Some realities to observe in a building project: Cost, Risk and Value creation

Some realities to observe in a building project: Cost, Risk and Value creation

Written by Raymond Smith
APRIL 2023

An architectural project can be divided into two main phases. The first is the design phase with architect/designer appointed as principal consultant. The second phase is the project coordination or construction phase with the architect, or other, appointed as principal agent. Each of these phases have their challenges and risks which requires mitigation.

Impact ability vs Cost of changes

The below graph Fig.1 shows the 6 work stages. Stages 1 to 4.1 being the design phase up to authority approval. What is important to note here is that the architect’s ability to make changes and impact the project is maximised during the first 3 stages up to design development. From this point on, such ability decreases exponentially as indicated by the black line running from the top left to the bottom right. At the same time the cost of changes during construction increases exponentially as indicated by the rising red line.

Figure 1: Mc Leamy curve
This graph illustrates with the black line how the design team’s ability to influence impacts on the project reduces during construction stages of the project.
(source: Composite of Mc Leamy curve & interventions by author)

The important aspect to note is to be mindful of spending quality time on the design phase as later amendments during the construction phase, referred to as variation orders, add unnecessary cost and delays to the project.

Risk trajectory and mitigation

The following graph Fig.2 illustrates the risk factor for the four main role players during the construction phase of the project. The employer or asset owner’s risk (traced with yellow line) is at its highest at the beginning of the construction process which decreases from the 50% completion mark to medium risk and to low risk during the closing out phases which follows practical completion. The contractor’s risk (traced with blue line) is almost the opposite to that of the owner’s, starting at no risk at the beginning and slowly increases towards 50% completion. From here it continues to increase towards high risk as the project approaches practical completion stage. The architect/ principal agent and engineer’s risk remains the same throughout the project life cycle. For this they mitigate their risk by means of professional indemnity insurance. The employer’s risk is partially mitigated by means of the retention money which is subtracted with every draw up to 8% of contract value if the JBCC is used. This is held back for the ninety- day retention period and released in stages or lump sum after final completion certificate has been issued.

Figure 2: This graph illustrating the risk of employer (yellow), architect/principal agent (green), engineer (red) and contractor (blue), during the construction phases of the project. This example is based on a low complexity small scale project.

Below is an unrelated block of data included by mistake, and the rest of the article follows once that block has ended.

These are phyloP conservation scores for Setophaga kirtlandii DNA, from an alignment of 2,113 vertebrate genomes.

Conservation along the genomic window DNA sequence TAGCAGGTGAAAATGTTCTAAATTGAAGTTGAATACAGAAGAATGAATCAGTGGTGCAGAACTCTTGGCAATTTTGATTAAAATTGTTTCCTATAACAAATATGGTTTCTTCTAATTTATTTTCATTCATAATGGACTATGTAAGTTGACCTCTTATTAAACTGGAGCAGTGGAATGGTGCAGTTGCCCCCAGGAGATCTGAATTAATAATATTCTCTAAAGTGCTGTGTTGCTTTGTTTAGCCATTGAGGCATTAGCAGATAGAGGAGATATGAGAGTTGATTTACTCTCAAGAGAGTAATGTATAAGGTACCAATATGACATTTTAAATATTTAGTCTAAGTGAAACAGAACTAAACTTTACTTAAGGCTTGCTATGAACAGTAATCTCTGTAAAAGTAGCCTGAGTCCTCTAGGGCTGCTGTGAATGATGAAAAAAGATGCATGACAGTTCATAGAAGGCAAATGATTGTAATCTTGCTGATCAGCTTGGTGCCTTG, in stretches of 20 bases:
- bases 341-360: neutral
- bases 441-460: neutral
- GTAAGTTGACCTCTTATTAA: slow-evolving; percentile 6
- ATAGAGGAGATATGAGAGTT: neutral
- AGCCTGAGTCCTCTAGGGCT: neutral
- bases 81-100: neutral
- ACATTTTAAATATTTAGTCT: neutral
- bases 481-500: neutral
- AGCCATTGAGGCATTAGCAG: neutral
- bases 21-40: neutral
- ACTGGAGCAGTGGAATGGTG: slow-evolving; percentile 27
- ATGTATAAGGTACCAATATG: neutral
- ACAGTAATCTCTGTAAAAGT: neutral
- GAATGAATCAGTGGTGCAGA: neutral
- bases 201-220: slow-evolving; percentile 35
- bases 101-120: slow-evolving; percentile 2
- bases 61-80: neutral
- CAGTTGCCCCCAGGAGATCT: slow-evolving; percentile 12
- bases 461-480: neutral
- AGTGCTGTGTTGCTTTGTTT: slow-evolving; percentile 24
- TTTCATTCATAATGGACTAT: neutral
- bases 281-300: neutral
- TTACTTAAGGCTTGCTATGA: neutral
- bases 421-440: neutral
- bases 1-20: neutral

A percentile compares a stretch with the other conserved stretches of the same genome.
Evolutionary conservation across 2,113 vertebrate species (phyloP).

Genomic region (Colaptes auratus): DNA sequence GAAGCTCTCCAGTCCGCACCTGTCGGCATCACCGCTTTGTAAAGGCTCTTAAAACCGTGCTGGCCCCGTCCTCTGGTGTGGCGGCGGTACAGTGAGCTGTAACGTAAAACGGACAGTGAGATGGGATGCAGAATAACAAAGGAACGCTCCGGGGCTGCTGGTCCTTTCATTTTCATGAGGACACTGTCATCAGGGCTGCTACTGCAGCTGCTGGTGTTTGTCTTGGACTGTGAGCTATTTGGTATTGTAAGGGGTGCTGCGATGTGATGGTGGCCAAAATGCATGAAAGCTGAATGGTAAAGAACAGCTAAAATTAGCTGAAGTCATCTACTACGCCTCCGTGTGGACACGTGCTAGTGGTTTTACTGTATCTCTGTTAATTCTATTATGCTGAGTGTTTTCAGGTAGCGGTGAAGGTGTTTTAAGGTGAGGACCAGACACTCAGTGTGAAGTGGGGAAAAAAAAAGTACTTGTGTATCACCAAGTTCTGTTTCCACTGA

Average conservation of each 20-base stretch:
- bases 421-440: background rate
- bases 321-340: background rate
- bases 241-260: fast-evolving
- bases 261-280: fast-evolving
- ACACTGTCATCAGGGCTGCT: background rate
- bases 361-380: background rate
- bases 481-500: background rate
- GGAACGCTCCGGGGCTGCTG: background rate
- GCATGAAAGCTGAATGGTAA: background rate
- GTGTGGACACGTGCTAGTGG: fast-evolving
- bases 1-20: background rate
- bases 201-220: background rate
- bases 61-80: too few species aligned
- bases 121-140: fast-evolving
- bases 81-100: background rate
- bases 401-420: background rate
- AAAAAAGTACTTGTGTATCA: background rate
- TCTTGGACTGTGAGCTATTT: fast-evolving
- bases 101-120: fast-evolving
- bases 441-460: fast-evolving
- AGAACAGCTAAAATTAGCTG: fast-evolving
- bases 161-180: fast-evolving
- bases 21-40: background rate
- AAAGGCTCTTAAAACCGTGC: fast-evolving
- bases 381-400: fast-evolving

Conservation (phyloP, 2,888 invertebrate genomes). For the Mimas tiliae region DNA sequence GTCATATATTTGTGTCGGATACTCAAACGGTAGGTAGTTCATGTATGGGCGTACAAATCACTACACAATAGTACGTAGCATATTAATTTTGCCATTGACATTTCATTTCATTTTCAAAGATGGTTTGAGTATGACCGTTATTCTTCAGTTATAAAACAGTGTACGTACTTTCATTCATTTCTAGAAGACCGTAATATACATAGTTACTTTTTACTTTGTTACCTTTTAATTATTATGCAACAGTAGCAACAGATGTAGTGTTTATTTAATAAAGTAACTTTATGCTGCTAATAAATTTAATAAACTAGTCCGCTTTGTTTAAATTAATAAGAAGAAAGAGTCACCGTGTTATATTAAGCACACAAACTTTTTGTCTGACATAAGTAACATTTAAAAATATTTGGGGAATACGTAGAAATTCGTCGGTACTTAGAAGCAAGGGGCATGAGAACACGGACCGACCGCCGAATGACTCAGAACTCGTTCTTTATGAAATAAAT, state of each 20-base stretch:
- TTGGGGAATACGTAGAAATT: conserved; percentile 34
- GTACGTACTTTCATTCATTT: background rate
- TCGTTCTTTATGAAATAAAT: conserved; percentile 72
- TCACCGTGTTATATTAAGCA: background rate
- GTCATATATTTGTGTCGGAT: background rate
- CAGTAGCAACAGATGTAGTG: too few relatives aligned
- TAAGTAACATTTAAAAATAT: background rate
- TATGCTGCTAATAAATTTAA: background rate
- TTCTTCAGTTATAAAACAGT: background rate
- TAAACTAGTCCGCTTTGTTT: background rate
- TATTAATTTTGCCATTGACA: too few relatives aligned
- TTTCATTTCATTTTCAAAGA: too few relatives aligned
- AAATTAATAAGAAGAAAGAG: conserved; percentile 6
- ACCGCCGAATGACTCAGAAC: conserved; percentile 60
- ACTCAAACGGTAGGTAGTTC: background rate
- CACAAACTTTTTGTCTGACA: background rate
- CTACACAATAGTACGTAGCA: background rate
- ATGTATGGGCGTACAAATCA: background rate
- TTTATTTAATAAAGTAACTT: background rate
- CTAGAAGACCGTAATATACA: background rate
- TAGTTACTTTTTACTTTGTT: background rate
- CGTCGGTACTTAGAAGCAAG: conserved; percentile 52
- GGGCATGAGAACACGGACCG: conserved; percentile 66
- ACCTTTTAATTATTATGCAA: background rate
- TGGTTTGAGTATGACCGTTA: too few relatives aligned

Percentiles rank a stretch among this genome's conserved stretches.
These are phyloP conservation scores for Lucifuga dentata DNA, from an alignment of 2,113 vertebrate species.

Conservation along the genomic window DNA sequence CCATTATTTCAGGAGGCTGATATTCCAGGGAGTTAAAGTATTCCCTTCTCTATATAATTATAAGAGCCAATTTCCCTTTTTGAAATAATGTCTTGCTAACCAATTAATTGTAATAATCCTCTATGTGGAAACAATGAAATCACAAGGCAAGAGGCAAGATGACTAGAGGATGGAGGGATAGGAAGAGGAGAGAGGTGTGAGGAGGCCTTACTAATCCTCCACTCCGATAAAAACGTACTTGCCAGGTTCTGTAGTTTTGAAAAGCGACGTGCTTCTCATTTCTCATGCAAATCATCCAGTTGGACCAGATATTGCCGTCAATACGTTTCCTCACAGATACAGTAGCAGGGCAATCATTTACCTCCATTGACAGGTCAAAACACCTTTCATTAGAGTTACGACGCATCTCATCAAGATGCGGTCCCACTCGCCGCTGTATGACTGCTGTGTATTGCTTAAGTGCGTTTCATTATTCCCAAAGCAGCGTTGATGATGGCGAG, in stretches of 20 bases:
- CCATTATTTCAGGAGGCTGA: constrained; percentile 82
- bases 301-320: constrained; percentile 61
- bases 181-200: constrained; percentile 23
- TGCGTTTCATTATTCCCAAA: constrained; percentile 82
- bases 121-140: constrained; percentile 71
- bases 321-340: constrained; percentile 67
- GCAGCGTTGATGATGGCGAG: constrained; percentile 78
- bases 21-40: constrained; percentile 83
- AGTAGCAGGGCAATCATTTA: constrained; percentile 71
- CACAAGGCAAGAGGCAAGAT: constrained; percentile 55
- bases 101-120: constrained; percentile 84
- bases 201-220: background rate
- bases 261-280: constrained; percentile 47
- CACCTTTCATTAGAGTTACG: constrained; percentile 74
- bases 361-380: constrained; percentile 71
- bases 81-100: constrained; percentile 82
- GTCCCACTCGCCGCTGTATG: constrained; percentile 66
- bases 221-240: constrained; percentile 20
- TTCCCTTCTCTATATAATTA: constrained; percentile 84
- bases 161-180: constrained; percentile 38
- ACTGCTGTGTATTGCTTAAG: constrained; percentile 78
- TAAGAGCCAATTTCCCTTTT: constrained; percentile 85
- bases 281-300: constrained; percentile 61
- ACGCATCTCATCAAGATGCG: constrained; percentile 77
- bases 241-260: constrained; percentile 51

(source: Composite of JBCC & author interventions)

The contractor mitigates their risk mainly in two ways. First by means of the Lien 1 held over the property and secondly by means of an all works risk insurance which can be taken out by either the owner or contractor. It has become popular practice for these two entities to take out a joint risk insurance policy for the duration of the construction project. The asset owner(s) must ensure that their property insurance is activated at least a month prior to the lapse of the all- works- risk insurance to be certain that cover is in place.

Value creation and fees

With reference to the below graph, it is interesting to note that only the estate agent earns more than value added to a project when comparing their fee with that of the architect, engineer and contractor. What is more surprising is that they only earn between 2 to 4 percent less than the architect who not only adds more value than anyone else (when comparing the relation between input and fees) on the project, while assuming most risk as well as driving the process from inception to completion.

Figure 3: Graph showing the approximate value creation on a project of the estate agent, architect, building contractor and engineer on the left versus fees on a project on the right.
(source: author, based on past experience)

As can be seen in the graph on the right, the estate agent received between 6 to 8 % for selling a property. The architect as principal consultant and principal agent who renders a full 6 stage architectural service, receives between 8 to 12% of project cost (dependent on project complexity: low, medium or high). The principal contractor receives around 30% of project cost, dependent on level of service required, percentage of client direct sub-contractors and of course whether it is a new build or additions & alterations. The latter normally being at a higher rate than new build.

In conclusion, the building cost itself must be considered from the outset. If the figures do not make sense at inception, it will only get worse as the project proceeds during the various work stages. With material and labour cost what it is presently, you should be prepared to invest about
R 18 000 per square meters for a standard quality building. For luxury finishes this figure increases to R 22 000 or more dependent on final specifications, level of self-sufficiency required in terms of energy use and smart technologies to be employed. A super luxury structure starts around R 25 000 per square meter with almost no limit to level of high end specifications possible.


1 Construction LienA construction lien is a claim made against a property by a contractor or subcontractor who has not been paid for work done on that property. Construction liens are designed to protect professionals from the risk of not being paid for services rendered.